Consumer Electronics Association president and CEO Gary Shapiro Thursday credited outgoing National Association of Broadcasters president Eddie Fritts with turning the NAB into one of the town's most powerful lobbies.
Fritts has announced his planned retirement after more than 20 years atop the association.
But while he praised Fritts as a "trustworthy colleage and challenging adversary" whose association "succeeded in almost every major policy effort they undertook," Shapiro also took the opportunity to point out that NAB had failed to secure digital multicast must-carry, and to chide broadcasters for not standing up to the FCC on indecency.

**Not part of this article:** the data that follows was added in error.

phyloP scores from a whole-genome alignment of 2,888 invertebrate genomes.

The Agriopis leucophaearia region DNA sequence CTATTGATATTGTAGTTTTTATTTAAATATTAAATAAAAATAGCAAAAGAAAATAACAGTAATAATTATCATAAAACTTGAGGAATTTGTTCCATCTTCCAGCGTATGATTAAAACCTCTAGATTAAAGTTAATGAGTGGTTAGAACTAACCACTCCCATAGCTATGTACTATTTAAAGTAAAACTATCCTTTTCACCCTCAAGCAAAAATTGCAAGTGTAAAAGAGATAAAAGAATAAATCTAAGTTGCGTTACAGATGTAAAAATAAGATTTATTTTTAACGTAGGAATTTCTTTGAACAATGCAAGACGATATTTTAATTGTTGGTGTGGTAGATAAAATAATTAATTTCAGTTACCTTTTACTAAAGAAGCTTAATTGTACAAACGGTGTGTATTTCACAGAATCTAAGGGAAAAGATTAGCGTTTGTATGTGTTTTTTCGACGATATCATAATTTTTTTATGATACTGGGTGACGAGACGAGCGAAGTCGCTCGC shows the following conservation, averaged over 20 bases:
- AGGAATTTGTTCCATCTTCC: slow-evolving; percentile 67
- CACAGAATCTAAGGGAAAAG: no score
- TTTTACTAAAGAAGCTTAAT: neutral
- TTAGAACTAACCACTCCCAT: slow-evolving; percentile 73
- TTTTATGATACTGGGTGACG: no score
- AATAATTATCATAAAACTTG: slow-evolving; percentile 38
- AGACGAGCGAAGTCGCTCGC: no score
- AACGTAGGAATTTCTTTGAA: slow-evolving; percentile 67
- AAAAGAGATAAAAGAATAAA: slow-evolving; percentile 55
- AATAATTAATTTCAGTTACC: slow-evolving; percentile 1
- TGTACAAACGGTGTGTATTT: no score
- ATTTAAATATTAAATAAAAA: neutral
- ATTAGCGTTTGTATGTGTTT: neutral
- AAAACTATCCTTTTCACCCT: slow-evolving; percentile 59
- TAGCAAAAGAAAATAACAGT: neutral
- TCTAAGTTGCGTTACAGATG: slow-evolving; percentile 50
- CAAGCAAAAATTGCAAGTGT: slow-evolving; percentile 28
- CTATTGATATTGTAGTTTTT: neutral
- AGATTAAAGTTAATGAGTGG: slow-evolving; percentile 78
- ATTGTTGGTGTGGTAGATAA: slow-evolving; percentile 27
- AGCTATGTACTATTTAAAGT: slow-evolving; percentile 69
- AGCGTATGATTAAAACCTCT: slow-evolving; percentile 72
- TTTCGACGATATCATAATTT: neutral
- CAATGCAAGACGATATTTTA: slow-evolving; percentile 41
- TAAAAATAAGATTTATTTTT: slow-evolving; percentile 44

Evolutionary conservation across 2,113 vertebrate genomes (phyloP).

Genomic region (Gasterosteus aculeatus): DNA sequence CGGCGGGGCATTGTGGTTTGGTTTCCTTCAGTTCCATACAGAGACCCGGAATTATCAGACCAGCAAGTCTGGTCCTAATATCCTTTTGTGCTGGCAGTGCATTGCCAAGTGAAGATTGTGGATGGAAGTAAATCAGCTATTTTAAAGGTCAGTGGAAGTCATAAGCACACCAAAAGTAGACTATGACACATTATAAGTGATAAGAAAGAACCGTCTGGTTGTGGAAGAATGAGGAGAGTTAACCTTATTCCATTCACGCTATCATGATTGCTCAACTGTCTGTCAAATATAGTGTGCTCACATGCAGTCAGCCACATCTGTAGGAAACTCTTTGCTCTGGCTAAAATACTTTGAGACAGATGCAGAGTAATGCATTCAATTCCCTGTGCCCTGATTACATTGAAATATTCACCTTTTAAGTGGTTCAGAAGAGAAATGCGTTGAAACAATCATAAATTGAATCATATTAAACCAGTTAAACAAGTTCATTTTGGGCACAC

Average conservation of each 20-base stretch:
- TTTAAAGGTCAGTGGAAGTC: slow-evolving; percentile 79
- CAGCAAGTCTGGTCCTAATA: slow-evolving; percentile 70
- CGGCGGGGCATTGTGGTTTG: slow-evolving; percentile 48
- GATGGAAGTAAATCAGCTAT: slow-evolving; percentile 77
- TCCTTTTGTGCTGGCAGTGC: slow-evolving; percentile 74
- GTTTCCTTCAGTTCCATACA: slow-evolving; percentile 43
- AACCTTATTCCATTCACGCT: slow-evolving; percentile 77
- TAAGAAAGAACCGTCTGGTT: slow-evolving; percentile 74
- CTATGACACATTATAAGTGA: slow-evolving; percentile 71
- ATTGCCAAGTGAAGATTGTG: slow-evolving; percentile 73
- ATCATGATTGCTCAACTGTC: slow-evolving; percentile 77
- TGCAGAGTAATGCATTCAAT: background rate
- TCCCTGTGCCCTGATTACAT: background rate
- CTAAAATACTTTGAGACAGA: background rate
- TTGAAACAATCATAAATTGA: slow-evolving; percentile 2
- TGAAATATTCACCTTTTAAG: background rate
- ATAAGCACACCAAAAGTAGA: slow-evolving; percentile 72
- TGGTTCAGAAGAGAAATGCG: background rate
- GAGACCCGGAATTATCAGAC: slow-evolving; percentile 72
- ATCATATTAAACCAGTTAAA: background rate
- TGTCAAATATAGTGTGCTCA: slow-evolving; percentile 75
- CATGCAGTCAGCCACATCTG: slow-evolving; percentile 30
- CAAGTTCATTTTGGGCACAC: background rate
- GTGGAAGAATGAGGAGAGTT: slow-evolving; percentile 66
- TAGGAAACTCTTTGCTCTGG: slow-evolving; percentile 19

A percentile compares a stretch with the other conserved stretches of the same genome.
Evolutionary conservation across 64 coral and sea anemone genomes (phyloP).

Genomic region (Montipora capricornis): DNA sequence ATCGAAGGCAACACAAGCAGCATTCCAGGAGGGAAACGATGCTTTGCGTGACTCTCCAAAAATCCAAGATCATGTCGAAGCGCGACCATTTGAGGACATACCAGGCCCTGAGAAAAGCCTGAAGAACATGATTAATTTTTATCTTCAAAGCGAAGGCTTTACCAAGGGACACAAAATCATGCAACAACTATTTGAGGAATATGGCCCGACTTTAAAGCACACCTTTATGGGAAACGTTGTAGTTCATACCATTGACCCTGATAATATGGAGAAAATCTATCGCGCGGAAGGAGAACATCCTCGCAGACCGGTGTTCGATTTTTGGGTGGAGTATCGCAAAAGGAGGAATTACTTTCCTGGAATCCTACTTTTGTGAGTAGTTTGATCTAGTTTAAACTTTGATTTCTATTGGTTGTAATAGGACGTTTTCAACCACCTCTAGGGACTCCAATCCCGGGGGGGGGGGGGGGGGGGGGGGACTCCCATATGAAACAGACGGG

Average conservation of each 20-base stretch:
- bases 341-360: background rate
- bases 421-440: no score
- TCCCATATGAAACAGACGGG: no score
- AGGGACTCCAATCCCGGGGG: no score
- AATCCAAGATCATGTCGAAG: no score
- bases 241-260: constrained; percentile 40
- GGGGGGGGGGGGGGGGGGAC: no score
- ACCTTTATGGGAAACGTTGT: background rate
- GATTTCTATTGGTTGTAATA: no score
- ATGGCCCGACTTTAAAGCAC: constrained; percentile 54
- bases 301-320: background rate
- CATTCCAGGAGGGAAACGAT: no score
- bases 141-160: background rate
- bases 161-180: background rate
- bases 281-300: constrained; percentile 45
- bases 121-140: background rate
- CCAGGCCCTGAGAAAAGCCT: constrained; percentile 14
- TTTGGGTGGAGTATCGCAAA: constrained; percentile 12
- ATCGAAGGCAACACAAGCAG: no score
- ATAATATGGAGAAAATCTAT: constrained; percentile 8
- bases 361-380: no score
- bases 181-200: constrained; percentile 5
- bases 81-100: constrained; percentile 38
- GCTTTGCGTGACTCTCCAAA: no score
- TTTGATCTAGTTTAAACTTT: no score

The two associations also sparred over how best to promote the DTV rollout.
That chicken-and-egg battle has pitted broadcasters, who argue that more sets with integrated DTV tuners would drive the transition, against equipment manufacturers, who argue that without the compelling content, they would be investing in sets few people would be buying.
CEA has also weighed in on the side of "fair use" copying rights for digital content (CEA members make copying devices like DVRs), while broadcasters' chief concern is protecting their digital broadcasts from easy piracy.
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